Hearing our SHEPHERD through the Clamor of the World

Introduction:  We tend to forget that Jesus calls us to walk His narrow road with Him every each moment of the day! No matter how far the Church drifts from its Biblical moorings, God's call and guidelines remain the same.

      Today's "edu-tainment" has spread far beyond the old theater of the 1820s. Through the Internet, television, movies, mind-changing music, occult role-playing games and countless other influences, it brings unthinkable suggestions and images into our hearts and homes.

      No longer do God's "anchor" of Truth, a Bible-trained conscience, or "first love" for our holy Lord keep "Christians" from drifting with the shifting currents of a corrupt world. We may talk about the important of repentance, but lately the sins for which many repent are more focused on our corrupt nation than on our own personal sins. Chances are, we don't even notice our own disobedience!

     For most people, the world we see and hear seems far more real and precious than the eternal realm of our Lord.  So it's not surprising that American hearts are increasingly blinded by the alluring obstacles that  shut out the sweetness of God's precious nearness.

     Like it or not, the article below brings a very important warning. 

Excerpts from

The Christian and the Theater

Published by the American Tract Society in the 1820s

Theatrical exhibitions, then, may be shown to be sinful, and productive of much evil, in a great variety of respects. Bear with a sincere friend to your temporal and eternal happiness, while he endeavors, with all plainness and fidelity, to state them....

I. To attend the theater is a sinful waste of TIME. You will not dare to deny, that every moment of your time is given you by the great Author of life; and that you must render an account to Him for the manner in which you spend it.

Neither will you deny that life is short; that there is much important work to be done; and that no one can be sure that he has another day or hour to live. ...we know not but there may be suspended upon it the destiny of our immortal souls, and all the never-dying interests of eternity.

Placed in circumstances so solemn as these, can any rational, conscientious man consent to sit for a number of hours in a playhouse, attending to amusements which, to say the least of them, are as perfectly vain and frivolous as they can be?  ...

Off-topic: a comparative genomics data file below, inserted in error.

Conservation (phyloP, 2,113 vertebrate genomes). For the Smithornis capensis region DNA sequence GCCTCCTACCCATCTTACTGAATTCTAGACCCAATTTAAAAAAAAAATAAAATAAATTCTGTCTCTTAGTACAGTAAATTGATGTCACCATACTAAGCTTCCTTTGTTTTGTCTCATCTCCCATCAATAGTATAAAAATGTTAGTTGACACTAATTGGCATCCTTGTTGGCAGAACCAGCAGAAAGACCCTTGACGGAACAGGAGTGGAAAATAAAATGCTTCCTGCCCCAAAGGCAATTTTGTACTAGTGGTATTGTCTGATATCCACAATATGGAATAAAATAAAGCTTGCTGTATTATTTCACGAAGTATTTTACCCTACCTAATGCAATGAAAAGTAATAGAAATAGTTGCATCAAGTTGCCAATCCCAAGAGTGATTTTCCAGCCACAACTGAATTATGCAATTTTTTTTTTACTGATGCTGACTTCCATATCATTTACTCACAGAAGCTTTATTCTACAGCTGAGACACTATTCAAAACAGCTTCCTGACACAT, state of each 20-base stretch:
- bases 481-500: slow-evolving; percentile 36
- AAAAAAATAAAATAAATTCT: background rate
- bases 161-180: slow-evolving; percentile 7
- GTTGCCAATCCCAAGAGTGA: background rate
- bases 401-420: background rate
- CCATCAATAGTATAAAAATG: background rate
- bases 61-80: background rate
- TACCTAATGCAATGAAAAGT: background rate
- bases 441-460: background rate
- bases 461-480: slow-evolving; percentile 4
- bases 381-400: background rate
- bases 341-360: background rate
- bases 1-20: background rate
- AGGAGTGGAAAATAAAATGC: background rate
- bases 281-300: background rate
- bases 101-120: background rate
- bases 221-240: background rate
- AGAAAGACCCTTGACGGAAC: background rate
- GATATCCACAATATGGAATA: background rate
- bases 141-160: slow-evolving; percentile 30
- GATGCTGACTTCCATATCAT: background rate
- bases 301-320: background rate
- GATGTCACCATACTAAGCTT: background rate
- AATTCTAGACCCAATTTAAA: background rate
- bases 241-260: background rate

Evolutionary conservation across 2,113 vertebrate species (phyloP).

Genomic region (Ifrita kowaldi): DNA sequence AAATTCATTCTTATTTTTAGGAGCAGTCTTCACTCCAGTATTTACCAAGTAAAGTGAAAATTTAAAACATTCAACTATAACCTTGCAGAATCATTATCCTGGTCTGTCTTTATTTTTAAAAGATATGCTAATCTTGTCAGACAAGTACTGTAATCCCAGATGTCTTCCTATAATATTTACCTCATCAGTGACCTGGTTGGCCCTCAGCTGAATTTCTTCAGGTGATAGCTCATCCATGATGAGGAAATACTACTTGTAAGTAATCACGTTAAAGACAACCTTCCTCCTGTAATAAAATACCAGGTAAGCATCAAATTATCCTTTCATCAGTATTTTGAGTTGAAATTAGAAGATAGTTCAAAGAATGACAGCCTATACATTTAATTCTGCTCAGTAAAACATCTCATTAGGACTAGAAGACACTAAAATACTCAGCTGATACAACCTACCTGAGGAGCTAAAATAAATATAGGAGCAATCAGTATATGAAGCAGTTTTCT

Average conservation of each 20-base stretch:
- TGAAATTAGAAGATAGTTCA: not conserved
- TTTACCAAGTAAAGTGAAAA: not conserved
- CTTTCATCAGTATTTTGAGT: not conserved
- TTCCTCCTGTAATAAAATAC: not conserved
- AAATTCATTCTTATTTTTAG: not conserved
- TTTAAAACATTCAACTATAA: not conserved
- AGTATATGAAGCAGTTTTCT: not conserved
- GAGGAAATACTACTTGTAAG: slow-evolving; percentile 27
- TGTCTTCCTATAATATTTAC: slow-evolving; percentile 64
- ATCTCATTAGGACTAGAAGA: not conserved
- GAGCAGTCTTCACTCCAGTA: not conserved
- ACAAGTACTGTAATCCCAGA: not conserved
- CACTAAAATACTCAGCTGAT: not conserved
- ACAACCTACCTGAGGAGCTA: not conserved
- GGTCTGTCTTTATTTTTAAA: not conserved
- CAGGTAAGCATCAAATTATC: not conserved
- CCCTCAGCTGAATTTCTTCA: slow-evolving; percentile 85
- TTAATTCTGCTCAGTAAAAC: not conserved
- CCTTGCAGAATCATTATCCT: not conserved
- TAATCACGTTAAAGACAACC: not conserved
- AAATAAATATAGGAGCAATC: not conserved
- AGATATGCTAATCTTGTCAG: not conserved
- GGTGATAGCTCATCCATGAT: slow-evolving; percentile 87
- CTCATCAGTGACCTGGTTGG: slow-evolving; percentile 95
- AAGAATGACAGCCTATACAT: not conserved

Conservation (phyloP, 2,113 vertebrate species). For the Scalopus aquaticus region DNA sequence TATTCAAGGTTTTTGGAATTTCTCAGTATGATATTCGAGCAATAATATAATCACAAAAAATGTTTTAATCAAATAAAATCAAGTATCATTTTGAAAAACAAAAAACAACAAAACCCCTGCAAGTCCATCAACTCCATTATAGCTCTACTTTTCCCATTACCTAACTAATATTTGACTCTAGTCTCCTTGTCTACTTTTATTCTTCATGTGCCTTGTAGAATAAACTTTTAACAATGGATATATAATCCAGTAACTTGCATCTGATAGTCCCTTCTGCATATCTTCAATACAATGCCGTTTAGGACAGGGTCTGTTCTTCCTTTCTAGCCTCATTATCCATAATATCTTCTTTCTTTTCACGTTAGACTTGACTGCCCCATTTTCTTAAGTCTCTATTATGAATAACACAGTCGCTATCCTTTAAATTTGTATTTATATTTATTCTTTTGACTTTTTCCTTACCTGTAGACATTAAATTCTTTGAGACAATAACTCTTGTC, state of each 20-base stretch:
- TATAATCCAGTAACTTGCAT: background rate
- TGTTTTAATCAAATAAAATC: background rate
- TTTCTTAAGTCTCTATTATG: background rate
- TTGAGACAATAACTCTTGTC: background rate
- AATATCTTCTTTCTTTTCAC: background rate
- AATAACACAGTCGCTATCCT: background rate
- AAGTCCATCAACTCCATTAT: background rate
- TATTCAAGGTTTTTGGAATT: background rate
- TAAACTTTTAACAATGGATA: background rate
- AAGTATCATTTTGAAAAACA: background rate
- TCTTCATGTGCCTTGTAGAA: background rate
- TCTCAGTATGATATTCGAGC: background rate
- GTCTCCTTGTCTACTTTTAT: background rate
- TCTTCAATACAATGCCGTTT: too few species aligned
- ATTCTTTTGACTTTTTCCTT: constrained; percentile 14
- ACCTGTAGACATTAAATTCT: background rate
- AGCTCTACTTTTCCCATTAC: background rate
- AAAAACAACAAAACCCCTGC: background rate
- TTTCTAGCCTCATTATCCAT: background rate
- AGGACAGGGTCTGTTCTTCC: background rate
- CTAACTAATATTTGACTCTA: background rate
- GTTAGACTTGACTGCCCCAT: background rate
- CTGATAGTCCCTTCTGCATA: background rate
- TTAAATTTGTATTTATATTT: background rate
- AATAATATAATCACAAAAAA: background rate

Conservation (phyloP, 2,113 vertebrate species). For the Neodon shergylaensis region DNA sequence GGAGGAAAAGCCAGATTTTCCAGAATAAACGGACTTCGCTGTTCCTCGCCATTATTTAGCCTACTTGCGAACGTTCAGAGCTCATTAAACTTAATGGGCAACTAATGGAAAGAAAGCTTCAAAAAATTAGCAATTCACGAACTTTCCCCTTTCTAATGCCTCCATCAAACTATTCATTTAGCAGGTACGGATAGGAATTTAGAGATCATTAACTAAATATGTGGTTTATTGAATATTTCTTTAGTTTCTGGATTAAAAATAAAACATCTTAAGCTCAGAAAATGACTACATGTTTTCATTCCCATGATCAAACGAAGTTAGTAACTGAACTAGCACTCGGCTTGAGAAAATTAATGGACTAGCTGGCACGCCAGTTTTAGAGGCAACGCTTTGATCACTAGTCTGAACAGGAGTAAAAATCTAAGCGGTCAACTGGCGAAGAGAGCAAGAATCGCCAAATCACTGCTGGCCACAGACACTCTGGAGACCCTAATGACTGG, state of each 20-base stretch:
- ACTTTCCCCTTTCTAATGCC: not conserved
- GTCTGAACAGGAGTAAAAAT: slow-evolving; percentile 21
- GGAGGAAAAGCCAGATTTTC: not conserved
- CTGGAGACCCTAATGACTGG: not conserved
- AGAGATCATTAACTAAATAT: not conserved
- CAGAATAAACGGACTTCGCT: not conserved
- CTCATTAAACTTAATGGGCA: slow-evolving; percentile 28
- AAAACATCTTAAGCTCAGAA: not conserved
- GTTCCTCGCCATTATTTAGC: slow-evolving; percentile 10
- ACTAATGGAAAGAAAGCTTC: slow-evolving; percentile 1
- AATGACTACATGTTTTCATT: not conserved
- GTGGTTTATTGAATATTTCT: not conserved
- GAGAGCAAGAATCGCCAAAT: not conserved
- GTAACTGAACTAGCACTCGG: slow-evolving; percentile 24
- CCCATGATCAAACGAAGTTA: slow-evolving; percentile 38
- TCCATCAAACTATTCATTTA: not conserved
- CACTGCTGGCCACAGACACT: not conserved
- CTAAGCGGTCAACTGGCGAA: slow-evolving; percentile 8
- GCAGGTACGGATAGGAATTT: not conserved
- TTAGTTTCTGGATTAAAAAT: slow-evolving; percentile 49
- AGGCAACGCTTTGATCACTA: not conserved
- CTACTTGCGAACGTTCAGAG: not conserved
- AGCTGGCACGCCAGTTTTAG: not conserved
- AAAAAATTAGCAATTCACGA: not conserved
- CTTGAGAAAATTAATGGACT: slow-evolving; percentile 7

Either men are not accountable for the manner in which they spend their time, and are not bound to devote it to the glory of God and the promotion of their own moral and spiritual benefit, or it is a grievous sin to squander precious hours...

II. Theatrical entertainments are not merely unprofitable—not merely a sinful waste of time—but they also directly tend to ... destroy all taste for serious and spiritual employments. Let me appeal to the experience of those who have been in the habit of attending the theater.... When you return from the playhouse, after witnessing the most decent play which was ever exhibited—have you any taste for prayer, for reading the Scriptures, or holding communion with God in any sacred exercise? Is there not something in the sentiments uttered in the theater, in the scenery displayed, in the dress, attitudes, and deportment of the performers, and in the licentious appearance and libertine conduct of many of the spectators, which is calculated, to say the least, to expel all seriousness from the mind; to drive away all thoughts of God, of eternity, and of a judgment to come; and to extinguish all taste for spiritual employments?

...few things have a more direct tendency to give the mind a vain and frivolous cast; to make it familiar with licentious images and objects; to destroy a taste for devotion; and to banish that spirituality which is at once the duty and happiness of the Christian.